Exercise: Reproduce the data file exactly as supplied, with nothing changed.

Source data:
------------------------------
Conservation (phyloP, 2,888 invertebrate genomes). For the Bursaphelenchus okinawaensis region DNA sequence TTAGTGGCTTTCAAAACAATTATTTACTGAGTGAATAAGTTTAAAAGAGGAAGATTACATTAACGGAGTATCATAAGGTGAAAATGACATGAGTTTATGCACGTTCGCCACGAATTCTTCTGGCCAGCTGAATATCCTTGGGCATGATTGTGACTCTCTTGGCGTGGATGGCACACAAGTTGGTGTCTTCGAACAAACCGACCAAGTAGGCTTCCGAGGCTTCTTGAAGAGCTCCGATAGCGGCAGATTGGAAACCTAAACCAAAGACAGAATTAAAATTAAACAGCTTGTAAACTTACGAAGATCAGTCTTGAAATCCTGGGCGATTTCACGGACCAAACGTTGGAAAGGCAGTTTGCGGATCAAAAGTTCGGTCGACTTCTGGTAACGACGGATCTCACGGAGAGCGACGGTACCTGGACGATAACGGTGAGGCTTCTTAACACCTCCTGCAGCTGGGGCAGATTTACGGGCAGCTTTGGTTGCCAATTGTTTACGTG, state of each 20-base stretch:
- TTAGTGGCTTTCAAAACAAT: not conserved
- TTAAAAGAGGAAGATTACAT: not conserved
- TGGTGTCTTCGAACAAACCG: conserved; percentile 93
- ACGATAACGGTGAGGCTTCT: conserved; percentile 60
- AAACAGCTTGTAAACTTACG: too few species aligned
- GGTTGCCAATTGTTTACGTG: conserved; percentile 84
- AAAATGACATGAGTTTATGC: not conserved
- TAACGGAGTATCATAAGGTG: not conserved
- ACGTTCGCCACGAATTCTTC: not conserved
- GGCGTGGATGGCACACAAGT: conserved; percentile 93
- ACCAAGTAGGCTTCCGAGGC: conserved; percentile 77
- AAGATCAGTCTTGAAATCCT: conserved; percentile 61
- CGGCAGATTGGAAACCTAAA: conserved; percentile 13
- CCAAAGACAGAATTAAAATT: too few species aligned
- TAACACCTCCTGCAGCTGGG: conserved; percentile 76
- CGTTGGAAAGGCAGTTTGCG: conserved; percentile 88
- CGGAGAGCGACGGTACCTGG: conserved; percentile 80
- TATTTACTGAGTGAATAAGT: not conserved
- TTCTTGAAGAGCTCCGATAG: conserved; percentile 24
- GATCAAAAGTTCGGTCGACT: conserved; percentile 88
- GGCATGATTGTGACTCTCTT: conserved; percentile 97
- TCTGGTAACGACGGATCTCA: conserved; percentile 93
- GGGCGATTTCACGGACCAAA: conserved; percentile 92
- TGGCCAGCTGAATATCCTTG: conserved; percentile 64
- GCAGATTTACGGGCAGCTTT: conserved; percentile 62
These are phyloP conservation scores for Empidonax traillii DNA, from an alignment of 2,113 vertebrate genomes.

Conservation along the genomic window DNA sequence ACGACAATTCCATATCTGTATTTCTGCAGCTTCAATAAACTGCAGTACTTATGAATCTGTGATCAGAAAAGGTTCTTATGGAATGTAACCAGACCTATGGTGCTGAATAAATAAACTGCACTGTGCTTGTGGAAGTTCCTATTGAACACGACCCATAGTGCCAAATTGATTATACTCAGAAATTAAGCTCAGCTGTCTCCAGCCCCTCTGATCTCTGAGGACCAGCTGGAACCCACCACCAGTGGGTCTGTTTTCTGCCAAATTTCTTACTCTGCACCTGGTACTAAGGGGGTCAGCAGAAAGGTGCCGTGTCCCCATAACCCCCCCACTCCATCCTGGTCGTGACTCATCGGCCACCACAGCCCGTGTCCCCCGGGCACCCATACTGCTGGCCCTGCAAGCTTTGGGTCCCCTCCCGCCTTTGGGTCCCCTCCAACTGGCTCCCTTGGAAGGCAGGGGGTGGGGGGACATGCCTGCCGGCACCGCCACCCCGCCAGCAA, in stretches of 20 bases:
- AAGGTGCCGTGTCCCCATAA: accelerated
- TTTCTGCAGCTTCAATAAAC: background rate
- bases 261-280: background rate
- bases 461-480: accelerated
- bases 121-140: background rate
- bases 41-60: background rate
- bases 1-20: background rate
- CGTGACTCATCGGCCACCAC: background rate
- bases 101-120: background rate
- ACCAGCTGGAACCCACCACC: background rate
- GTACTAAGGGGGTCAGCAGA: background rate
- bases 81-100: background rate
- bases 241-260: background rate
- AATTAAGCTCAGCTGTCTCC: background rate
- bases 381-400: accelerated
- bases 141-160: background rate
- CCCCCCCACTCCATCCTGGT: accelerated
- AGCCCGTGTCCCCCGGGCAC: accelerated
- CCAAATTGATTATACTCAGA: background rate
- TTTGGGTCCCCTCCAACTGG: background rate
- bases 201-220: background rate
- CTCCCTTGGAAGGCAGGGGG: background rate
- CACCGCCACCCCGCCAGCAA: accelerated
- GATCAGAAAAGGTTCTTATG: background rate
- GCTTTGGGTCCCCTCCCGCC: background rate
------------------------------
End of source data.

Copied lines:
Conservation (phyloP, 2,888 invertebrate genomes). For the Bursaphelenchus okinawaensis region DNA sequence TTAGTGGCTTTCAAAACAATTATTTACTGAGTGAATAAGTTTAAAAGAGGAAGATTACATTAACGGAGTATCATAAGGTGAAAATGACATGAGTTTATGCACGTTCGCCACGAATTCTTCTGGCCAGCTGAATATCCTTGGGCATGATTGTGACTCTCTTGGCGTGGATGGCACACAAGTTGGTGTCTTCGAACAAACCGACCAAGTAGGCTTCCGAGGCTTCTTGAAGAGCTCCGATAGCGGCAGATTGGAAACCTAAACCAAAGACAGAATTAAAATTAAACAGCTTGTAAACTTACGAAGATCAGTCTTGAAATCCTGGGCGATTTCACGGACCAAACGTTGGAAAGGCAGTTTGCGGATCAAAAGTTCGGTCGACTTCTGGTAACGACGGATCTCACGGAGAGCGACGGTACCTGGACGATAACGGTGAGGCTTCTTAACACCTCCTGCAGCTGGGGCAGATTTACGGGCAGCTTTGGTTGCCAATTGTTTACGTG, state of each 20-base stretch:
- TTAGTGGCTTTCAAAACAAT: not conserved
- TTAAAAGAGGAAGATTACAT: not conserved
- TGGTGTCTTCGAACAAACCG: conserved; percentile 93
- ACGATAACGGTGAGGCTTCT: conserved; percentile 60
- AAACAGCTTGTAAACTTACG: too few species aligned
- GGTTGCCAATTGTTTACGTG: conserved; percentile 84
- AAAATGACATGAGTTTATGC: not conserved
- TAACGGAGTATCATAAGGTG: not conserved
- ACGTTCGCCACGAATTCTTC: not conserved
- GGCGTGGATGGCACACAAGT: conserved; percentile 93
- ACCAAGTAGGCTTCCGAGGC: conserved; percentile 77
- AAGATCAGTCTTGAAATCCT: conserved; percentile 61
- CGGCAGATTGGAAACCTAAA: conserved; percentile 13
- CCAAAGACAGAATTAAAATT: too few species aligned
- TAACACCTCCTGCAGCTGGG: conserved; percentile 76
- CGTTGGAAAGGCAGTTTGCG: conserved; percentile 88
- CGGAGAGCGACGGTACCTGG: conserved; percentile 80
- TATTTACTGAGTGAATAAGT: not conserved
- TTCTTGAAGAGCTCCGATAG: conserved; percentile 24
- GATCAAAAGTTCGGTCGACT: conserved; percentile 88
- GGCATGATTGTGACTCTCTT: conserved; percentile 97
- TCTGGTAACGACGGATCTCA: conserved; percentile 93
- GGGCGATTTCACGGACCAAA: conserved; percentile 92
- TGGCCAGCTGAATATCCTTG: conserved; percentile 64
- GCAGATTTACGGGCAGCTTT: conserved; percentile 62
These are phyloP conservation scores for Empidonax traillii DNA, from an alignment of 2,113 vertebrate genomes.

Conservation along the genomic window DNA sequence ACGACAATTCCATATCTGTATTTCTGCAGCTTCAATAAACTGCAGTACTTATGAATCTGTGATCAGAAAAGGTTCTTATGGAATGTAACCAGACCTATGGTGCTGAATAAATAAACTGCACTGTGCTTGTGGAAGTTCCTATTGAACACGACCCATAGTGCCAAATTGATTATACTCAGAAATTAAGCTCAGCTGTCTCCAGCCCCTCTGATCTCTGAGGACCAGCTGGAACCCACCACCAGTGGGTCTGTTTTCTGCCAAATTTCTTACTCTGCACCTGGTACTAAGGGGGTCAGCAGAAAGGTGCCGTGTCCCCATAACCCCCCCACTCCATCCTGGTCGTGACTCATCGGCCACCACAGCCCGTGTCCCCCGGGCACCCATACTGCTGGCCCTGCAAGCTTTGGGTCCCCTCCCGCCTTTGGGTCCCCTCCAACTGGCTCCCTTGGAAGGCAGGGGGTGGGGGGACATGCCTGCCGGCACCGCCACCCCGCCAGCAA, in stretches of 20 bases:
- AAGGTGCCGTGTCCCCATAA: accelerated
- TTTCTGCAGCTTCAATAAAC: background rate
- bases 261-280: background rate
- bases 461-480: accelerated
- bases 121-140: background rate
- bases 41-60: background rate
- bases 1-20: background rate
- CGTGACTCATCGGCCACCAC: background rate
- bases 101-120: background rate
- ACCAGCTGGAACCCACCACC: background rate
- GTACTAAGGGGGTCAGCAGA: background rate
- bases 81-100: background rate
- bases 241-260: background rate
- AATTAAGCTCAGCTGTCTCC: background rate
- bases 381-400: accelerated
- bases 141-160: background rate
- CCCCCCCACTCCATCCTGGT: accelerated
- AGCCCGTGTCCCCCGGGCAC: accelerated
- CCAAATTGATTATACTCAGA: background rate
- TTTGGGTCCCCTCCAACTGG: background rate
- bases 201-220: background rate
- CTCCCTTGGAAGGCAGGGGG: background rate
- CACCGCCACCCCGCCAGCAA: accelerated
- GATCAGAAAAGGTTCTTATG: background rate
- GCTTTGGGTCCCCTCCCGCC: background rate